As we near kickoff for Week 1 of the 2020 NFL season, many dynasty teams have shifted into “redraft mode”. Contending dynasty teams are making moves to consolidate rosters and find upgrades at starting positions or depth at various skill positions. But dynasty owners shouldn’t ignore previously highly-drafted prospects who’ve since declined in value. Here are a couple of second-year wide receivers who are currently undervalued and could see a bounce-back early on this season.
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Post-Hype Second-Year Wide Receivers
The Colts selected Parris Campbell in the second round of the 2019 NFL Draft. At that time, Indianapolis had planned on adding Campbell to Andrew Luck‘s arsenal for the coming year, but that plan never came to fruition. Instead, Campbell’s rookie season was blemished by a bevy of injuries. Starting with a hamstring injury in training camp last year, Campbell also suffered a sports hernia, a fractured hand, and a broken foot throughout the season, barely getting a chance to show what he can do at the NFL level.
Immediately following the 2019 NFL Draft, Campbell’s dynasty ADP was 76th overall in startups last June. Fast forward to barely more a year later, and his dynasty ADP has fallen nearly five rounds since entering the league to 130th overall as of August. Though it’s never good when rookies lose a season due to injury, none of his injuries were serious ligament or muscle tears that can detract from his speed or explosiveness long-term. And Campbell has plenty of both, measuring in the 96th percentile among wide receivers in 40-yard dash speed and in the 98th percentile in broad jump.
So far in 2020, a healthy Campbell has drawn rave reviews in training camp. Philip Rivers recently praised Campbell’s play-making abilities during camp practices, calling the sophomore wide receiver “explosive” and stating that “the sky is the limit for him“. It’s also encouraging that the Colts envision a lot more usage out of the slot for Campbell this year, which incidentally is where he excelled during his college career at Ohio State.
Campbell was commonly a late first-round pick in 2019 rookie drafts, and his value has since plummeted. From these trades in August, he’s commonly being considered as a throw-in with a late second-round rookie pick valuation, and sometimes even far less (one dynasty team above apparently wanted to discard Campbell as though he’s already washed out from the NFL, selling him for just a 2023 sixth-round rookie pick).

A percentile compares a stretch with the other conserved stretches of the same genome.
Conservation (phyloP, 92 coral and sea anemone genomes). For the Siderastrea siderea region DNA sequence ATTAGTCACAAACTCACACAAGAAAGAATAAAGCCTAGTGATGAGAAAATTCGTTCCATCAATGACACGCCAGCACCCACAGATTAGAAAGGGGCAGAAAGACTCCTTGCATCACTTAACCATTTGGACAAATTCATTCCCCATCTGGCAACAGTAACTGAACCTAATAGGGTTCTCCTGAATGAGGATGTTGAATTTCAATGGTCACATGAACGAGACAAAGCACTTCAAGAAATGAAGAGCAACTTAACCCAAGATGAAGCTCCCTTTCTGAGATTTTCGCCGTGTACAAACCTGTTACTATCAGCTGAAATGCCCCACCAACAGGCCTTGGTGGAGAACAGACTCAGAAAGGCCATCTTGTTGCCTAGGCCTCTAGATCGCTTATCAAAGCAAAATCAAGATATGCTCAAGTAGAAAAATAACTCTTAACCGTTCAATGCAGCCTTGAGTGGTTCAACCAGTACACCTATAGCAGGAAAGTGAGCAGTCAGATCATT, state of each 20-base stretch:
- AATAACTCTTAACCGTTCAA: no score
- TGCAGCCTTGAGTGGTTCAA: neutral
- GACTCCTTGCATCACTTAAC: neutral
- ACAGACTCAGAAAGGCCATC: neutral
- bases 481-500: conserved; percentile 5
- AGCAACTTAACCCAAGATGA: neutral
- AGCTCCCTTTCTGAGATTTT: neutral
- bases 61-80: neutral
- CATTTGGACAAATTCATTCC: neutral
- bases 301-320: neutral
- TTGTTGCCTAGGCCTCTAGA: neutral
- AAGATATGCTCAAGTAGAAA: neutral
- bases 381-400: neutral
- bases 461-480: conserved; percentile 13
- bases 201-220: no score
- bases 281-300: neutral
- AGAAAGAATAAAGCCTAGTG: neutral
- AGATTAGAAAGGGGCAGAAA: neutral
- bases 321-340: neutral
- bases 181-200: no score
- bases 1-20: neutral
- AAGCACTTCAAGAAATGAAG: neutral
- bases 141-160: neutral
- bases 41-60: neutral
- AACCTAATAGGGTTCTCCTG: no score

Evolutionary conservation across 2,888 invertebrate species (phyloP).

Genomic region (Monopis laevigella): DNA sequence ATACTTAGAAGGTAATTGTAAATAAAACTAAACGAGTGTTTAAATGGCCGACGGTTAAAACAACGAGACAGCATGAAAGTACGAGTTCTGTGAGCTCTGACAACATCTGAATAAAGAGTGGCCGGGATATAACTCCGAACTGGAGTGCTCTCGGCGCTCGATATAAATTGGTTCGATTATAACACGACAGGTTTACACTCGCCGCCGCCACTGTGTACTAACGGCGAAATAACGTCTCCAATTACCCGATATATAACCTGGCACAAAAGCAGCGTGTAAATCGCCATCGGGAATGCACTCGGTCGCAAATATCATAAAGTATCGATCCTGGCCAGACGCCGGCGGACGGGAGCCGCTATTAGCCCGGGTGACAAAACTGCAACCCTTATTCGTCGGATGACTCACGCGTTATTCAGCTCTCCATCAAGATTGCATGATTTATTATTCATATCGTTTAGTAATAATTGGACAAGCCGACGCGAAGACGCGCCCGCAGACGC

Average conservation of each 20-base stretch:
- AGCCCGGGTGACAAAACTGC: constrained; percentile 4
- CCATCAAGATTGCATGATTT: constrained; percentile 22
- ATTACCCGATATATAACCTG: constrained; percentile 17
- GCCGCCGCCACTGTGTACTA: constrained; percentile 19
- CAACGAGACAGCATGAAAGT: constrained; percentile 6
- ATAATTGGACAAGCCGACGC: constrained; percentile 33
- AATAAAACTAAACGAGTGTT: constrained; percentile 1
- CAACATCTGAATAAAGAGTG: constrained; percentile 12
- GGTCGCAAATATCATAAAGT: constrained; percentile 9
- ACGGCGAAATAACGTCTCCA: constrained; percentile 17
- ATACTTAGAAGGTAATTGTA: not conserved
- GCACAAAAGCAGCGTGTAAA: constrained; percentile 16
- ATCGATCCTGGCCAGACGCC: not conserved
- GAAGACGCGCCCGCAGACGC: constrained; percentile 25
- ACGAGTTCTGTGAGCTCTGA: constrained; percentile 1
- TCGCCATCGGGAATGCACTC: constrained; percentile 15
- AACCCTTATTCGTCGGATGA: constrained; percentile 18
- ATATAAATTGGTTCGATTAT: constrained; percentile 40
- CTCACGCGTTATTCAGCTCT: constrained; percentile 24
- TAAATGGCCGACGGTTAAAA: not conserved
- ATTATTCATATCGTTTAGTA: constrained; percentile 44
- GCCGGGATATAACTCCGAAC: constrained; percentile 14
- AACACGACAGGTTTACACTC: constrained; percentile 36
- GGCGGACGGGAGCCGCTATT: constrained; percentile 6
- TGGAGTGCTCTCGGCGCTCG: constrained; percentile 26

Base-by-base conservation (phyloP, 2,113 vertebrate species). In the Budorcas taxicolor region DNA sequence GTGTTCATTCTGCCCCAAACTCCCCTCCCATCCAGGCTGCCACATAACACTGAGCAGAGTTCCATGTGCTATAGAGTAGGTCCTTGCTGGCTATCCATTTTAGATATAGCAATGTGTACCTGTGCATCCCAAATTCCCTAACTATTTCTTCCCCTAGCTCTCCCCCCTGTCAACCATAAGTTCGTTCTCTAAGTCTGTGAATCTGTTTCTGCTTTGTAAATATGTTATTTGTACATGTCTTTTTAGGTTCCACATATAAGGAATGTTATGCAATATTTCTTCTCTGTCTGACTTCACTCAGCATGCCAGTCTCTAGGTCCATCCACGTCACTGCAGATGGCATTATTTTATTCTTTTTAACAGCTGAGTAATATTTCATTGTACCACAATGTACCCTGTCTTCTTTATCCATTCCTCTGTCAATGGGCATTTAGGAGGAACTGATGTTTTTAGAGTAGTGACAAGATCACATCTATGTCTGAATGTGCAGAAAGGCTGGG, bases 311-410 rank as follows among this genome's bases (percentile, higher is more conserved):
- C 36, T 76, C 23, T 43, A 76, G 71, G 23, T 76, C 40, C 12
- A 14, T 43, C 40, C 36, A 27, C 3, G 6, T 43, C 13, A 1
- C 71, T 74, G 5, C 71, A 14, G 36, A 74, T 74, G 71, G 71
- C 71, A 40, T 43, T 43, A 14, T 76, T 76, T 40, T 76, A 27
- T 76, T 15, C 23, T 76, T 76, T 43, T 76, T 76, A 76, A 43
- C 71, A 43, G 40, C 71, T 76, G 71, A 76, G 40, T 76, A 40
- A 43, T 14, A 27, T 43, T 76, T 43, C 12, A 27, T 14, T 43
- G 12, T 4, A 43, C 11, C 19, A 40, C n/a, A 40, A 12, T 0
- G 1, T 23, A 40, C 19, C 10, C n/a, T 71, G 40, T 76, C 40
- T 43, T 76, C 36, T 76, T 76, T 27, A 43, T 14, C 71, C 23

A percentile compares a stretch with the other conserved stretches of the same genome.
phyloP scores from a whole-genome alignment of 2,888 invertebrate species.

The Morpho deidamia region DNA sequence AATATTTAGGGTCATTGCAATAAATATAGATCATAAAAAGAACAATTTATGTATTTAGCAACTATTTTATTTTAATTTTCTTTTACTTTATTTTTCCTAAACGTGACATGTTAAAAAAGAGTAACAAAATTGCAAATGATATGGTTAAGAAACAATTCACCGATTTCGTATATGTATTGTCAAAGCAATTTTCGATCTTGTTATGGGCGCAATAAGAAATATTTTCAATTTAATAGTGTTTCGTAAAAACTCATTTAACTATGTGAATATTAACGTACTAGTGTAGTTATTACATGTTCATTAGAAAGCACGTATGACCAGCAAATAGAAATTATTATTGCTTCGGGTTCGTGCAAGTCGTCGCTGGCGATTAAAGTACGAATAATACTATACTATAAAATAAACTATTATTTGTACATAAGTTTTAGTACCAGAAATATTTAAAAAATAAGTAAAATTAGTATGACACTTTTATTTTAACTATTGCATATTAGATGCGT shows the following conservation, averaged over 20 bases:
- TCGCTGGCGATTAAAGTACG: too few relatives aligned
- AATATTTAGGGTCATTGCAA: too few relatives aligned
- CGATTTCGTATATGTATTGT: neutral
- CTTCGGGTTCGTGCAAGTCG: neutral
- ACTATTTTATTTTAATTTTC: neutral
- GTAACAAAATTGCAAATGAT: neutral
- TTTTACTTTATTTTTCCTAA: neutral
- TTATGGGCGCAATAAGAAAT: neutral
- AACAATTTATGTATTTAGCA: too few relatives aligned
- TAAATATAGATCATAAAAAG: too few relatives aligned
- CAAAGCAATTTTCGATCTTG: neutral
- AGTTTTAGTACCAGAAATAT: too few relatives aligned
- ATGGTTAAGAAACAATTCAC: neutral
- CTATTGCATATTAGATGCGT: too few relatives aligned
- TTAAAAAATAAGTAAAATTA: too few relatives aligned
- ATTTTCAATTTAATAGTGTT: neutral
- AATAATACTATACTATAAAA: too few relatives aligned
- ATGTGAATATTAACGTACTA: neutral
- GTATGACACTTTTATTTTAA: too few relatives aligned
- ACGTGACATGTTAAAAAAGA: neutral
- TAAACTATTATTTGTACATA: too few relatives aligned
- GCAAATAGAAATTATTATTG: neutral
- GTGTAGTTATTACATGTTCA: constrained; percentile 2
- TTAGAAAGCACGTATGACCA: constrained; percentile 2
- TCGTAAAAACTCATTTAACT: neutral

If he stays healthy, he’s one of a few second-year wide receivers that could be primed for a big bounce back, and his dynasty value could skyrocket in just a few short weeks from where it is now. Campbell is an ideal post-hype target right now in dynasty trades.
The Cardinals selected Andy Isabella just three picks after Campbell in the second round of the 2019 NFL Draft, but the feeling by many dynasty players is that Isabella was a seventh-round pick or even an undrafted free agent. Isabella has been mostly forgotten as a dynasty asset after failing to see much playing time as a rookie. In fact, the most snaps he saw on offense in any single game last season was 39 percent.
Isabella’s dynasty value has since plunged far further than Campbell’s, dropping from 111th overall all the way down to 201st overall. This precipitous decline has left Isabella being barely even drafted in shallower dynasty formats.
It’s easy to understand why many are discouraged about Isabella’s future in both the NFL and as a dynasty prospect. We’ve seen other similar speedsters fail to make much of an impact in the NFL, most recently players like Tavon Austin and Marquise Goodwin, and perhaps John Ross might also be on the same path to fantasy irrelevance. So what makes Isabella any different? Well, potentially nothing. Isabella could be a non-factor as soon as this season, but his upside far outweighs his current cost. He may be a risky prospect, but he has tantalizing upside given Kliff Kingsbury’s offensive scheme and Kyler Murray‘s talent.
For starters, Arizona utilized four-wide receiver sets at the highest rate in the league last year under Kingsbury, and the margin wasn’t even close. The Cardinals had four wide receivers on the field on an astounding 31 percent of their offensive snaps, far eclipsing the second-highest team, the Jaguars at just eight percent. Even with the arrival of DeAndre Hopkins, Christian Kirk occupying targets, and the lingering veteran presence of Larry Fitzgerald, there’s opportunity for Isabella to contribute, particularly on big plays downfield.
Additionally, even as a rookie quarterback, Murray was bold in targeting receivers downfield and found success in doing so. His 70 deep ball attempts ranked ninth among all quarterbacks, and Murray completed 44.3 percent of those deep passes, ranking sixth-best in the league. With Isabella having matured in getting off press coverage and developing as a route runner, his 4.31 speed could result in he and Murray connecting on quite a few long touchdowns in 2020.
Just over a year ago, Isabella was being drafted in the mid-second round of rookie drafts, and his price has now fallen drastically. For the price of a third-round rookie pick or much less in some instances (evidently two fifth-round picks in a non-IDP format was enough for one dynasty team above to move on from him), this second-year wide receiver still has plenty of potential to make a fantasy impact in what could be a vastly-improved and efficient Arizona offense.
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